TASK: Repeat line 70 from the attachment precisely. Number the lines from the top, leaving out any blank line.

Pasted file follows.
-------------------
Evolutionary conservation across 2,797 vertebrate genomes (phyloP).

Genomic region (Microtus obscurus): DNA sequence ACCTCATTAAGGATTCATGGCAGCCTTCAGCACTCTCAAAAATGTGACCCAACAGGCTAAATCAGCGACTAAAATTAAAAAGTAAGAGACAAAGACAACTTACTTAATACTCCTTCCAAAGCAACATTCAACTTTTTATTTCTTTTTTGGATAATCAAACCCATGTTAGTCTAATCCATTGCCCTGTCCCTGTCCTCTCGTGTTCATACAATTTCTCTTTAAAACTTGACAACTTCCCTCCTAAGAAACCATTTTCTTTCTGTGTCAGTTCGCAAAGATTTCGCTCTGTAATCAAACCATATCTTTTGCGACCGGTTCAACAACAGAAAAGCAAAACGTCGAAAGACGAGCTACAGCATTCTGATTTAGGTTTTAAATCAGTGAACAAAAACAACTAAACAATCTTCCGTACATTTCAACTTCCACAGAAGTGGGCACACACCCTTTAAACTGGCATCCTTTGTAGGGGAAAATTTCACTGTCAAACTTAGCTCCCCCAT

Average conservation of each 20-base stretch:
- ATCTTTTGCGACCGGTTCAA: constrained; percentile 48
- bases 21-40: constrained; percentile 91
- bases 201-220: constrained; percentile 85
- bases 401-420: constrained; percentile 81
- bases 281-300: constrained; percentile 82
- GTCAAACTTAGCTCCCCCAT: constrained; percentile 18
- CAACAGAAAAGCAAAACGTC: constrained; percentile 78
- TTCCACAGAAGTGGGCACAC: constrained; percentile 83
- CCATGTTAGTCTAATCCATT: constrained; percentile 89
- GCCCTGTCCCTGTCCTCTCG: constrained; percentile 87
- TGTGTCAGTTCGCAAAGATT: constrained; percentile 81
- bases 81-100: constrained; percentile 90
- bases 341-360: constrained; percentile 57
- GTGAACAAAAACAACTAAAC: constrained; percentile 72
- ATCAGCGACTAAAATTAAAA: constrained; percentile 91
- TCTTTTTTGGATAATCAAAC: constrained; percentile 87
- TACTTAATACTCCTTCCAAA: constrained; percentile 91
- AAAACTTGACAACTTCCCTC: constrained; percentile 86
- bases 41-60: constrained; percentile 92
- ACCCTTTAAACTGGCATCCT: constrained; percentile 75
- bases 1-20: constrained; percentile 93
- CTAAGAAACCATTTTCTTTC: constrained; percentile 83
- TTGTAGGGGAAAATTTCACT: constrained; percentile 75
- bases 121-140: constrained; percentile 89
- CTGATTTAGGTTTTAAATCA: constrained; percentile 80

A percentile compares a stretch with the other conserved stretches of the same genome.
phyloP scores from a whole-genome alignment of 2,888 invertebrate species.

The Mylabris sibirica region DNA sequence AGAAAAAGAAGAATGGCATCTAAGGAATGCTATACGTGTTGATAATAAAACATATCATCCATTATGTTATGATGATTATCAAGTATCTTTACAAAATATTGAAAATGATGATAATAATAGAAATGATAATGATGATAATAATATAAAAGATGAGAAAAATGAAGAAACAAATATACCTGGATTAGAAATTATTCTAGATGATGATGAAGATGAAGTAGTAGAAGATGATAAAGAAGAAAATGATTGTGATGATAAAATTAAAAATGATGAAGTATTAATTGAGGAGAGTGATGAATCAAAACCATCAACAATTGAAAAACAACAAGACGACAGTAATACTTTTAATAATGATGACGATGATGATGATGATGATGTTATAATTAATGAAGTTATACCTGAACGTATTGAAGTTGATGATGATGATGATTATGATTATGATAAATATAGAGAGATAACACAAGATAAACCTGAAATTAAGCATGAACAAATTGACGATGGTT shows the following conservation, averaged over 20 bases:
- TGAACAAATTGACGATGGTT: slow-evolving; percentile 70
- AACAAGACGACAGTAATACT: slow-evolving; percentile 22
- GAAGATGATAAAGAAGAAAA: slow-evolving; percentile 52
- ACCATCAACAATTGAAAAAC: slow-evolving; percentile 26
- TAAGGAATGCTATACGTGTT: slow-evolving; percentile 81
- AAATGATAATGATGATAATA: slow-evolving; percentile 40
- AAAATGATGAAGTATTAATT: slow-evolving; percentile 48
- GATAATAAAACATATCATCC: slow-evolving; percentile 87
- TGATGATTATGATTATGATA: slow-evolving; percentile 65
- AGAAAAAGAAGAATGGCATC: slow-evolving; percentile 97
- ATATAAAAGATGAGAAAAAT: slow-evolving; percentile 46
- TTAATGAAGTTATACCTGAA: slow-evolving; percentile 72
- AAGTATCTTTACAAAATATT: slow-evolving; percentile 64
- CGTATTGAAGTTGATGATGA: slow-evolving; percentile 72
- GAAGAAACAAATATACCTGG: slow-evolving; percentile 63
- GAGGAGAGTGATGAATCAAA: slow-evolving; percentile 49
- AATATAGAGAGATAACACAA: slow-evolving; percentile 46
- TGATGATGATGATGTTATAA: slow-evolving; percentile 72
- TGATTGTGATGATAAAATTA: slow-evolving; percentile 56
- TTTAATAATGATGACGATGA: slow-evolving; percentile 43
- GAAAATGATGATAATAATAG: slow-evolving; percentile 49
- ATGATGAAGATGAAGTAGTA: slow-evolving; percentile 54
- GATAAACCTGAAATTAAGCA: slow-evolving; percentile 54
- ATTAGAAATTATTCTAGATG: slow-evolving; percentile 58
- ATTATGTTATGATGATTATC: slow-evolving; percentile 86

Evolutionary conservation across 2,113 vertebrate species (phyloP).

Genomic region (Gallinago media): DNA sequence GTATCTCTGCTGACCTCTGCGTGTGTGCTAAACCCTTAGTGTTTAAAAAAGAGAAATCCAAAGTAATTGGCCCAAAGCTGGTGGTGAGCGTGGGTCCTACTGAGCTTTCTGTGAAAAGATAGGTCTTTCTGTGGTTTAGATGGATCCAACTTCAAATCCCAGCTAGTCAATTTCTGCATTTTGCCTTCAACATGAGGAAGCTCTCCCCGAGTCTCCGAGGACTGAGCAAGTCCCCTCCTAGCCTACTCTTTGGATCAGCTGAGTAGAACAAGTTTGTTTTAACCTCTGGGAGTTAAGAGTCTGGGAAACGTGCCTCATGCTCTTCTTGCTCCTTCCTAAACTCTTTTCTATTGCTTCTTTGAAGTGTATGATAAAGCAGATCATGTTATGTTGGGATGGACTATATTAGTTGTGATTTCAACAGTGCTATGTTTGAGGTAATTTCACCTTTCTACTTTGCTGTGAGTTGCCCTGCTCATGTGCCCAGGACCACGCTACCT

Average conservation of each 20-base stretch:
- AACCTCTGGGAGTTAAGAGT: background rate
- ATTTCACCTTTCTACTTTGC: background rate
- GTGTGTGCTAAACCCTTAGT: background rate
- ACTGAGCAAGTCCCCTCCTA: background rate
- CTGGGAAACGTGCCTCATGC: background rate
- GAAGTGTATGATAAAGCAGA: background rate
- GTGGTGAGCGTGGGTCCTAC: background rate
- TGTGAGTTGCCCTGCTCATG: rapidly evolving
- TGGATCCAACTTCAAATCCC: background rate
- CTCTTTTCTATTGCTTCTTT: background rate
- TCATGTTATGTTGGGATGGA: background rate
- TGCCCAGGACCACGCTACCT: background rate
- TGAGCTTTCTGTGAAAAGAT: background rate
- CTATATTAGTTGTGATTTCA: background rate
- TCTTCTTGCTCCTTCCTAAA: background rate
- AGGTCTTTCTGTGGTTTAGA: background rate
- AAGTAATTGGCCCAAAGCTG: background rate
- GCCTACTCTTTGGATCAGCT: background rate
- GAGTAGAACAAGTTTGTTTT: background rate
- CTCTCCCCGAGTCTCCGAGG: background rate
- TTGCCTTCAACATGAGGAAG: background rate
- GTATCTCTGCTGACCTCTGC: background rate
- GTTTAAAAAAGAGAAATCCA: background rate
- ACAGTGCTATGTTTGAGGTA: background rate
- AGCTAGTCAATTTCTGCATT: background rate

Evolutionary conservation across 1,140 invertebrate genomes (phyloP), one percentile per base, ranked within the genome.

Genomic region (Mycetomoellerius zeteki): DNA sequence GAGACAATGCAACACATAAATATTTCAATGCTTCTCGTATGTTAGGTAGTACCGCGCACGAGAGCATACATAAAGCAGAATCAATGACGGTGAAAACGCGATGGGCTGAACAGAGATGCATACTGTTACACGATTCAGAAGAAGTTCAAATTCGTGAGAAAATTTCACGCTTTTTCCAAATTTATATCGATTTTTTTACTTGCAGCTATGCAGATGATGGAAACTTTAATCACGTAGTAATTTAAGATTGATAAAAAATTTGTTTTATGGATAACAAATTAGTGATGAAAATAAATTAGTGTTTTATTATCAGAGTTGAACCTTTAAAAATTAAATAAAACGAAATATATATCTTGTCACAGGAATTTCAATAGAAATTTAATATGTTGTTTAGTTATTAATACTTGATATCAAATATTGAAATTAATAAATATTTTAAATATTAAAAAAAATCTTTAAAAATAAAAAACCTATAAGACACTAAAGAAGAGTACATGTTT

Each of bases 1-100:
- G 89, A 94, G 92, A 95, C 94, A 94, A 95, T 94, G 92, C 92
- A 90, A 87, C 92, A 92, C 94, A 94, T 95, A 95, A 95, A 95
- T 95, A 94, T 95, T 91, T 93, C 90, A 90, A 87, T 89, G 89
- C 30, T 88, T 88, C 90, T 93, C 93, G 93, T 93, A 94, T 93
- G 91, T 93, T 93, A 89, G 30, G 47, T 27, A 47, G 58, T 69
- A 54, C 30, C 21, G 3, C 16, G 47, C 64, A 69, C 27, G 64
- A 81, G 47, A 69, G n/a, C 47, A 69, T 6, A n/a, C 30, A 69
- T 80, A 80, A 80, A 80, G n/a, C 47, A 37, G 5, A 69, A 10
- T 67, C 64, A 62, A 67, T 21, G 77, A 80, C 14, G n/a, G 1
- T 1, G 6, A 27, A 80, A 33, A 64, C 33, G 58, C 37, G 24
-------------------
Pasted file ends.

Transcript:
- TCATGTTATGTTGGGATGGA: background rate